Capstone (2)

This is a culminating study designed to unify the candidate’s coursework completed in the Curriculum and Instruction masters program. Four options provide candidates with alternatives to fulfill the Capstone requirement: a formal thesis, an article submitted for publication, a project portfolio, and a comprehensive examination. The focus of each option should be the design and completion of classroom or school-based inquiry. The candidate and the adviser determine all components of the Capstone Project.

Play, Creativity, and Imagination (3)

Long overlooked as extras in the educations setting, this course focuses on the important role of play, creativity, and imagination in the education of young children. Each topic will be discussed individually, yet will be considered as a cognate base for exploring new dimensions in classroom pedagogy. The course will provide a discussion and analysis of theories related to each topic, including the research and ways play, creativity, and imagination are developed in various educational settings.

Social Development of Young Children (3)

The social interactions among children affect both the peer culture and the learning that occurs in each classroom. For this reason, it is important that teachers of young children have a practical understanding of the ways in which young children develop and interact with one another. This course will take an in-depth look at the connection between the social growth of children and its implications on the curriculum.

Advanced Study of Child Development (3)

This course takes a closer look at the emotional, physical, and cognitive development of young children – looking at both typical and atypical development. This survey course emphasizes the developmental stages of the whole child from birth through early adolescence. A discuss on atypical behavior will be a special focus of the class.

Curriculum Integration (3)

This course takes a deep look at integration of knowledge and experience to deepen and broaden ones understanding curriculum integration. Course will include a review and discussion of the theories, research, and practice related to integrated curriculum, with a special focus on the Reggio Approach and project work. In addition, an exploration of ideas of democracy in the classroom will be central to the class.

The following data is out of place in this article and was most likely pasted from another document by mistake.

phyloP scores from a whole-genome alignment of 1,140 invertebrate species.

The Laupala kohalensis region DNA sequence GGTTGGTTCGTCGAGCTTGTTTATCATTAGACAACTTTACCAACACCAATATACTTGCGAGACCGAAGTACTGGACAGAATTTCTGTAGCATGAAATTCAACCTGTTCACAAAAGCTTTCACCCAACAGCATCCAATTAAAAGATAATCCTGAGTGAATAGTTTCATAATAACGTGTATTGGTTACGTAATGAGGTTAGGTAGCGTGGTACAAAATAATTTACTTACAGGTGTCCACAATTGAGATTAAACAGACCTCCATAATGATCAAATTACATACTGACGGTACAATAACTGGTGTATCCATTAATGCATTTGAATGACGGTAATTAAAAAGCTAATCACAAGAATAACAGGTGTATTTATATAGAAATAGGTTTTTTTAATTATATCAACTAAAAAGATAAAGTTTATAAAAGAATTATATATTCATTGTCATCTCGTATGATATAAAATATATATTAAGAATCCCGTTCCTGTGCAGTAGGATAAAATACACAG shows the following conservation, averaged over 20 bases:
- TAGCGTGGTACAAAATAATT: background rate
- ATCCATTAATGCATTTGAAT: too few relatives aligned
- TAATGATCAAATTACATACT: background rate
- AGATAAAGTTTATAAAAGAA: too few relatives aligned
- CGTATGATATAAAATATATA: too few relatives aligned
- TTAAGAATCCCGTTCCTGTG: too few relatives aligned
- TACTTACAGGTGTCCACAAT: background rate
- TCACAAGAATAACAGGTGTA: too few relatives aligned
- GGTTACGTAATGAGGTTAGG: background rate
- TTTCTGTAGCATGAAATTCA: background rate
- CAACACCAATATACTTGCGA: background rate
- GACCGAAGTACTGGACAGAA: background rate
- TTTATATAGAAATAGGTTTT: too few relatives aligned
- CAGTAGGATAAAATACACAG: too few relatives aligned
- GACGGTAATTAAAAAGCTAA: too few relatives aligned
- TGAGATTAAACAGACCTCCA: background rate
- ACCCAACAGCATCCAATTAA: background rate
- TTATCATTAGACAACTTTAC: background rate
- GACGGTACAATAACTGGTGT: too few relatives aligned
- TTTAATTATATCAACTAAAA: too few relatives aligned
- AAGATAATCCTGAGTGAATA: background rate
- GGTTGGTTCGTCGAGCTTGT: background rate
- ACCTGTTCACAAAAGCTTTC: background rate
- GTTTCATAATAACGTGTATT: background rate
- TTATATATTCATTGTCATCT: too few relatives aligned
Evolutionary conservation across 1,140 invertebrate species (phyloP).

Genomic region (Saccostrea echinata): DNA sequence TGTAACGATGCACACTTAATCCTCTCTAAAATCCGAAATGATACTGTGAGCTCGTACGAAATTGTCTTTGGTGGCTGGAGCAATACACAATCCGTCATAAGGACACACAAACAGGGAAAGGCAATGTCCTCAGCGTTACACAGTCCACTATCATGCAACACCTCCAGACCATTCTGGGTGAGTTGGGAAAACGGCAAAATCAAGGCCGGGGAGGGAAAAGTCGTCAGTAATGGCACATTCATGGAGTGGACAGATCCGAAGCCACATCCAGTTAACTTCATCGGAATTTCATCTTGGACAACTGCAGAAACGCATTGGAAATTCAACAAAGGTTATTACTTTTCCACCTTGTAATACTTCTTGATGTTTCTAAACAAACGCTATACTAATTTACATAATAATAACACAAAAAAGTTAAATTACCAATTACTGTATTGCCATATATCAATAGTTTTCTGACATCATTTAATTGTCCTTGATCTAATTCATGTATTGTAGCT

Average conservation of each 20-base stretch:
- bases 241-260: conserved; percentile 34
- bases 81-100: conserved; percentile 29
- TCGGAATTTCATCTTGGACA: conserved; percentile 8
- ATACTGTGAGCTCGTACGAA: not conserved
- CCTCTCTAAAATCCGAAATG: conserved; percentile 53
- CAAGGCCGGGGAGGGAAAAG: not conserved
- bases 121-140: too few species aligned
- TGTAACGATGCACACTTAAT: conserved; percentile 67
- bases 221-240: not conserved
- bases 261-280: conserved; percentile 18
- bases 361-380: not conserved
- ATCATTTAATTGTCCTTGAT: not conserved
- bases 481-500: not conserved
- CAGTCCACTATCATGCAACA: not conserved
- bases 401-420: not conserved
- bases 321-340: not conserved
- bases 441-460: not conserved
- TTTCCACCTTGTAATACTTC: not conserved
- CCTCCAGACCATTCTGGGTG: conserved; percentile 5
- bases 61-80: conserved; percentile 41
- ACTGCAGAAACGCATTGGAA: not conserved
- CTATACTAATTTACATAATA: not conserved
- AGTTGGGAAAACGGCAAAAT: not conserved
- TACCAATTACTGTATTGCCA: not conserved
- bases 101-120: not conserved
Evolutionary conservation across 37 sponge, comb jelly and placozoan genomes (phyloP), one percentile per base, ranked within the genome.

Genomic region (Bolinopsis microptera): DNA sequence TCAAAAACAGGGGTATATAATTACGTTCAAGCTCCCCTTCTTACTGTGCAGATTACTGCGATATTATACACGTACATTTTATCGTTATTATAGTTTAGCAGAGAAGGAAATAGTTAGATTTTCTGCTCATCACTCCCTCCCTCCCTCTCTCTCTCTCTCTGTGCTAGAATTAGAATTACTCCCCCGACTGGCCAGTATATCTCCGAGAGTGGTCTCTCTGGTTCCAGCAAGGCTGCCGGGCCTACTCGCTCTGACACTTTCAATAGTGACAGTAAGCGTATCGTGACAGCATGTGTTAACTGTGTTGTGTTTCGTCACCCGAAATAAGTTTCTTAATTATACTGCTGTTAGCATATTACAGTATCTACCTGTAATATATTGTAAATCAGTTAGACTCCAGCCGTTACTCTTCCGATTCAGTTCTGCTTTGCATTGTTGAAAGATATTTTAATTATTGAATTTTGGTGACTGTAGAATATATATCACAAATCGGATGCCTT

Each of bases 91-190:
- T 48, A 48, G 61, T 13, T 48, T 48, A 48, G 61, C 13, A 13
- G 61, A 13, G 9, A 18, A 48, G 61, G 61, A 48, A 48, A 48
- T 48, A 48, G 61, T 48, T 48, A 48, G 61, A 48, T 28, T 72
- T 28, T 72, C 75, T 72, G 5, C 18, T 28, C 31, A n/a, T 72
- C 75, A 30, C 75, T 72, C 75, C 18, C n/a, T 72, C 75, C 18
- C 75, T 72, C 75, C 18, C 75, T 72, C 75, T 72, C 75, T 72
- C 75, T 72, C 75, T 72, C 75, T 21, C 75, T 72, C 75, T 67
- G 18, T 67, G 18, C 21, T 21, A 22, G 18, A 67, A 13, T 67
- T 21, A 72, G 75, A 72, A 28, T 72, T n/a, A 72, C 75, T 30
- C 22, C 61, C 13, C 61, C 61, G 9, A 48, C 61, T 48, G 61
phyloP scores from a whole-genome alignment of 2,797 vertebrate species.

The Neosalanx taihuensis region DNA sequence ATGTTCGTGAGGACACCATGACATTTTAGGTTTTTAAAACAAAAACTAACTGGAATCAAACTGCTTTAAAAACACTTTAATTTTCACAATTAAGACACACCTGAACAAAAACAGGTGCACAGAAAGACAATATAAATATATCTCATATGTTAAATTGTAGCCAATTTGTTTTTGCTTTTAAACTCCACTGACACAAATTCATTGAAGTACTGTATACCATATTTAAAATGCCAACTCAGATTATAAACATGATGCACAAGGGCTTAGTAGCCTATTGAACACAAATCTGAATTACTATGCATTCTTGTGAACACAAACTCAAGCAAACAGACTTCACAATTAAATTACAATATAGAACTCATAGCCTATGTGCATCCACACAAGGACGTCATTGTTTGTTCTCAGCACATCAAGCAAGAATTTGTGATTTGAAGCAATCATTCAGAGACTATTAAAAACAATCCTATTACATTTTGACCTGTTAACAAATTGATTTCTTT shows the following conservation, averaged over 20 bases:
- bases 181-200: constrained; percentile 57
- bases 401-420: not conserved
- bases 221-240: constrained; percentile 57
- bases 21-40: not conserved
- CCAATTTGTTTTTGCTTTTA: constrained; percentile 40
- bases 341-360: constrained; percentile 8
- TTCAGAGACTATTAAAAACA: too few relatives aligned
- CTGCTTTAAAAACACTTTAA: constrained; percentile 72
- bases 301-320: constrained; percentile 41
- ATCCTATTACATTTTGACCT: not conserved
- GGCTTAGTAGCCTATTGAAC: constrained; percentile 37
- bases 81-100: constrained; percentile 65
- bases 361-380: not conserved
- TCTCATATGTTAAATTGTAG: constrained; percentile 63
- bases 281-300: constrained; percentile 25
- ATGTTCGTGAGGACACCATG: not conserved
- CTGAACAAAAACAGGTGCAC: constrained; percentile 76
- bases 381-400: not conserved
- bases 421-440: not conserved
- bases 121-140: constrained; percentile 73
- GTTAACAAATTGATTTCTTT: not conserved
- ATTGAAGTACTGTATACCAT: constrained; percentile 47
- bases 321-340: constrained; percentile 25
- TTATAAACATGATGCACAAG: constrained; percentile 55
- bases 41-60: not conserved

Literacy Theory and Practice (3)

This course focuses literacy and its importance in the communities where we live and teach. Candidates will explore various theories of literacy development, with a special emphasis on reading as a social process. Perspectives on language variations among linguistically-diverse young children will be explored in order to gain a deeper understanding of the literacy experiences of students from diverse cultural contexts. Attention is given to contextual assessment and instructional approaches that promote access to language and literacy in schools.

Advanced Children's Literature (2)

This course is an advanced study of children’s literature with a focus on poetry, multicultural literature, non-fiction text, and using literature for teaching social justice. A brief review and update of critically selecting and evaluating children’s literature will be the foundation of the course. In addition, research-based practices in using poetry in, multicultural literature, and non-fiction text as an educational tool will be explored. The course will include ways in which to use children’s literature to open dialogue and discuss social justice with young children.

Writing with Children (1)

This course focuses on the principles and practices for facilitating effective development of the writing process for classroom teachers. Students will gain knowledge of the writing process through reading of current research and practice, through experiencing Writer’s Workshop, through learning practical classroom methods and individualized strategies to facilitate development of writers in the classroom setting. The course will include development of “reading like a writer” and “writing like a reader” to develop a lens for effective writing instruction.